Support » Theme: Accesspress Lite » Translation problems

  • After the last update of the theme one of the terms used on my site are not translated on the sites blog page (“Read More” are not translated to the Swedish expression “Läs mer”). I have checked the sv_SE.po file, and nothing seems to be wrong. The other translations used works fine. Do you have any explanation and possibly a solution?
    Regards!

    The page I need help with: [log in to see the link]

Viewing 8 replies - 1 through 8 (of 8 total)
  • Hi @gurra
    I’m not related in any way to this theme. But I do know a bit about WordPress translations (and especially about translations to Swedish 🙂 )

    First of all: When WordPress runs, it doesn’t use .po files, but .mo files. That’s a compiled version of the same translation. If you edit your .po file with poedit, for instance, then this application can create the .mo file for you.

    The Swedish translation at https://translate.wordpress.org/locale/sv/default/wp-themes/accesspress-lite/ is currently 60% ready. A language pack that install automatically via the “updates” page in WordPress admin will be created when the translation reaches at least 95%. You’re more than welcome to suggest translations for the remaining strings (or better translations of already translated strings, too!). Also: If we see that your translations are good (follows the style guide https://wpsv.se/engagera-dig/stilguide-for-oversattningar/ etc) then we can assign you as translation editor for the Swedish translation of this theme.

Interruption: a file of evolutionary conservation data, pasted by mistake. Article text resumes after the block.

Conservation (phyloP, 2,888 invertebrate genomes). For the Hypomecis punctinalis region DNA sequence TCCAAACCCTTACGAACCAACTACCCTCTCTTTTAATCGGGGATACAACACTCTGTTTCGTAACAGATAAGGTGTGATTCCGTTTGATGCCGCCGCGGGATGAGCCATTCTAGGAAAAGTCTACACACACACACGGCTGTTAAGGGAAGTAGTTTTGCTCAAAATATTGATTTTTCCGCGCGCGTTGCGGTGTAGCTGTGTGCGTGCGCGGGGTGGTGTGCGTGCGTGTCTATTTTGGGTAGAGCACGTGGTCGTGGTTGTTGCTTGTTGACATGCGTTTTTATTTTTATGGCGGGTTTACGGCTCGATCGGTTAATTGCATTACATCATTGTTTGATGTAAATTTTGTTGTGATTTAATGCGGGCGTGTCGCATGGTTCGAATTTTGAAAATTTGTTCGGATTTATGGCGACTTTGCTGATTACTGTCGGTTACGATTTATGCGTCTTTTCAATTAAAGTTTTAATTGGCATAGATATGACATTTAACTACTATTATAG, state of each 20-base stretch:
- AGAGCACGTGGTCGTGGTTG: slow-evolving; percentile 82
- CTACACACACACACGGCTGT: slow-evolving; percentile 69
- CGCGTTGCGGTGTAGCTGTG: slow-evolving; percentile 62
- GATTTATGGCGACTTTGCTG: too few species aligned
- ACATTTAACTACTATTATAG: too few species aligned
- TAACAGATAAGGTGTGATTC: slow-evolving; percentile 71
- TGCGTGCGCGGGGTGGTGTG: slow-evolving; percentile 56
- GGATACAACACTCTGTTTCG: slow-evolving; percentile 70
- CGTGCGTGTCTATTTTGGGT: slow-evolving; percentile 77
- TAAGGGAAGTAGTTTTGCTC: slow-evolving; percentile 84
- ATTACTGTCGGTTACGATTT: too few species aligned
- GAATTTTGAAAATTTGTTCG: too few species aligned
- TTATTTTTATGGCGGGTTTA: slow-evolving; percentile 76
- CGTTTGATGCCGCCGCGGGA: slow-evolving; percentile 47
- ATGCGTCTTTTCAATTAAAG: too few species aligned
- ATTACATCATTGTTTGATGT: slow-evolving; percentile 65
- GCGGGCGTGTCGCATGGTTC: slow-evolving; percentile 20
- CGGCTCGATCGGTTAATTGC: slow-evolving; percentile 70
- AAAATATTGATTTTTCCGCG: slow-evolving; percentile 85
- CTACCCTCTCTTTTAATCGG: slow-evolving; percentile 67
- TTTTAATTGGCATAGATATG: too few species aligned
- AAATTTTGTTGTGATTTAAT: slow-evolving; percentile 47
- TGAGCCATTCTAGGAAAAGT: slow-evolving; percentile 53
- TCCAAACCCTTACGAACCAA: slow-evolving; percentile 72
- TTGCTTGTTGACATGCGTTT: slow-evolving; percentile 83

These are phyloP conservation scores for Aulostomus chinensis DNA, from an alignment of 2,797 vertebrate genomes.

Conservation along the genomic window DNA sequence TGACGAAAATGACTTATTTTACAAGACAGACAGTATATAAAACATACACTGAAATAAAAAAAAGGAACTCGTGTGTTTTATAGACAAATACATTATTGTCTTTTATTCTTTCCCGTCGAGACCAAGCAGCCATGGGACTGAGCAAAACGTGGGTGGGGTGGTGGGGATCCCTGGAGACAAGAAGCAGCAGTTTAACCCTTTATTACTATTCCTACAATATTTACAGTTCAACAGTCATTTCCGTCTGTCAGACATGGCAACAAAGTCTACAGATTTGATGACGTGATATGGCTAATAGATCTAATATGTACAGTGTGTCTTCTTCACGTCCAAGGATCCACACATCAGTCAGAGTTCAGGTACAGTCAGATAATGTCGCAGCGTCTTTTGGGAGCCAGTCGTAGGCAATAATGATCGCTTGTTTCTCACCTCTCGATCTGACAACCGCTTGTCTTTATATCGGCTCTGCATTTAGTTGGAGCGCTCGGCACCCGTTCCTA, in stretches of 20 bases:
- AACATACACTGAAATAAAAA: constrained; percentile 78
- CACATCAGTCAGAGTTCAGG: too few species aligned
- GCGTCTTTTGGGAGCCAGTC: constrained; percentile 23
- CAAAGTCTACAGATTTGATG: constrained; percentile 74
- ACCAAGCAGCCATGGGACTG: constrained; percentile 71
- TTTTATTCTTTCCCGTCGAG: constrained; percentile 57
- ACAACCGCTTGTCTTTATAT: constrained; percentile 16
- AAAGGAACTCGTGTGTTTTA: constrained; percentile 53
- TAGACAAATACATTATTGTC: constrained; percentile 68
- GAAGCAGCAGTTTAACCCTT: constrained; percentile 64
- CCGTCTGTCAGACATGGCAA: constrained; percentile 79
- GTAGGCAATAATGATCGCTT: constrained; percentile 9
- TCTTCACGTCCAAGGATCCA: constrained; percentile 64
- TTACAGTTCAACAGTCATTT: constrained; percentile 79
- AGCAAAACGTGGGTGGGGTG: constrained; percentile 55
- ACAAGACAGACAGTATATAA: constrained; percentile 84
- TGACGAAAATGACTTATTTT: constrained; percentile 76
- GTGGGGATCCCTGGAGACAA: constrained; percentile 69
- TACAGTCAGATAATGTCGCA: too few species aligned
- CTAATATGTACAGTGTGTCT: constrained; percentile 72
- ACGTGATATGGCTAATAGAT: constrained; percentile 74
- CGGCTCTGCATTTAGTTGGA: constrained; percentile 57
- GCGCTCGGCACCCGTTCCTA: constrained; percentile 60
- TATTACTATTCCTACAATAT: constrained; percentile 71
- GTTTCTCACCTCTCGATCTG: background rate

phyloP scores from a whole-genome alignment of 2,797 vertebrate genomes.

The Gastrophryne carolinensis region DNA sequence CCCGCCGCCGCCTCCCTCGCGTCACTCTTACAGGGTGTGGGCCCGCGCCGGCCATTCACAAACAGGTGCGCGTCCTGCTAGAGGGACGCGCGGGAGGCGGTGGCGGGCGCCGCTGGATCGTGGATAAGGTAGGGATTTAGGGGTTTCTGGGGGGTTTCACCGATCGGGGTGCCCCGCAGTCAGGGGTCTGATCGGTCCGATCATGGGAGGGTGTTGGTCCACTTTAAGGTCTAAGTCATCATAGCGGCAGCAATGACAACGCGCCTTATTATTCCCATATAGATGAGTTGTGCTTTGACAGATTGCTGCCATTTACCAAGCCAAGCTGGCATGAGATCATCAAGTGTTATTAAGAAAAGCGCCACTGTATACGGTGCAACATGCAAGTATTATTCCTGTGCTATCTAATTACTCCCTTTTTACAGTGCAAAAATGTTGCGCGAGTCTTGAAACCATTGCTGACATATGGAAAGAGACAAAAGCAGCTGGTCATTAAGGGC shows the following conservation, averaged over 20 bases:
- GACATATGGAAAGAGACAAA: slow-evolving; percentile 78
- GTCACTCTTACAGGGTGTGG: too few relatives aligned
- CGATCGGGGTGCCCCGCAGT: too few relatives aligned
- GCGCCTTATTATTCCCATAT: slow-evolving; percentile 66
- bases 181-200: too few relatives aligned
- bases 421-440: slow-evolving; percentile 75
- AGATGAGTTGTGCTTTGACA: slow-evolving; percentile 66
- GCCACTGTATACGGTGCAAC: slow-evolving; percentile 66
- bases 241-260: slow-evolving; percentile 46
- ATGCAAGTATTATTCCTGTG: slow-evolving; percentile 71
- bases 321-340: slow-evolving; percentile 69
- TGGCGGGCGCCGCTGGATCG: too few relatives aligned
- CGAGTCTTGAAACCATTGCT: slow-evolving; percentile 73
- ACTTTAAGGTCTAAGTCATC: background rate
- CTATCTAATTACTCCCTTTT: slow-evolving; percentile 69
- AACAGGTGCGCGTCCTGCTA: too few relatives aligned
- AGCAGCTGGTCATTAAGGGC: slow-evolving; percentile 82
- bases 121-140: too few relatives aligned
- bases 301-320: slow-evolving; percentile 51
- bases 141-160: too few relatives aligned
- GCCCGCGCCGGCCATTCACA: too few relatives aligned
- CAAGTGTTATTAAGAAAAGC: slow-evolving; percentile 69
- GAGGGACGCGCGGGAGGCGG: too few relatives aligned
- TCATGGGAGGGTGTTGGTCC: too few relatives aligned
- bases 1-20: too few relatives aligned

There IS a way for you to start using the currently existing translation:
    1. Go to https://translate.wordpress.org/projects/wp-themes/accesspress-lite/sv/default/
    2. At the bottom of that page: export all translations in .mo format.
    3. Rename the received file into: accesspress-lite-sv_SE.mo
    4. Upload it via ftp to /wp-content/languages/themes/
    It’s safe to do this, when a language pack gets generated, it will replace this file automatically.

    If you want to help with this translation, consider joining the Swedish Slack team, see instructions in the “Welcome note” at https://sv.wordpress.org/team/

    Ha de gott!

    Hi @tobifjellner,

    Thanks very much for your tip and information about WP translations. It’s a lot I didn’t know before, so the information is very welcome. I will check further if what you suggest is something for me to commit to, including the Swedish slack team.

    Regarding this case, yes, the mo file is also in the correct/same folder as the po file. So, this shouldn’t be the problem. But there are two other things that confuses me slightly. In the po/mo file I used before the last theme update, I translated “More” to Swedish, and this worked fine on the blog page. But when “Read more” occurred on the blog page after the last theme update, I also translated this expression in the po/mo file. But nothing happened. Furthermore, the expression “Read more” is partly placed on different places in different po files (the one I used before last update of the theme, the one generated by the accesspress-lite.pot file which accompanies the theme, and the WP translation on https://translate.wordpress.org/projects/wp-themes/accesspress-lite/sv/default/ which you refer to), and the expression also occurs two times in the dot file. May some of these things have a connection to the problem?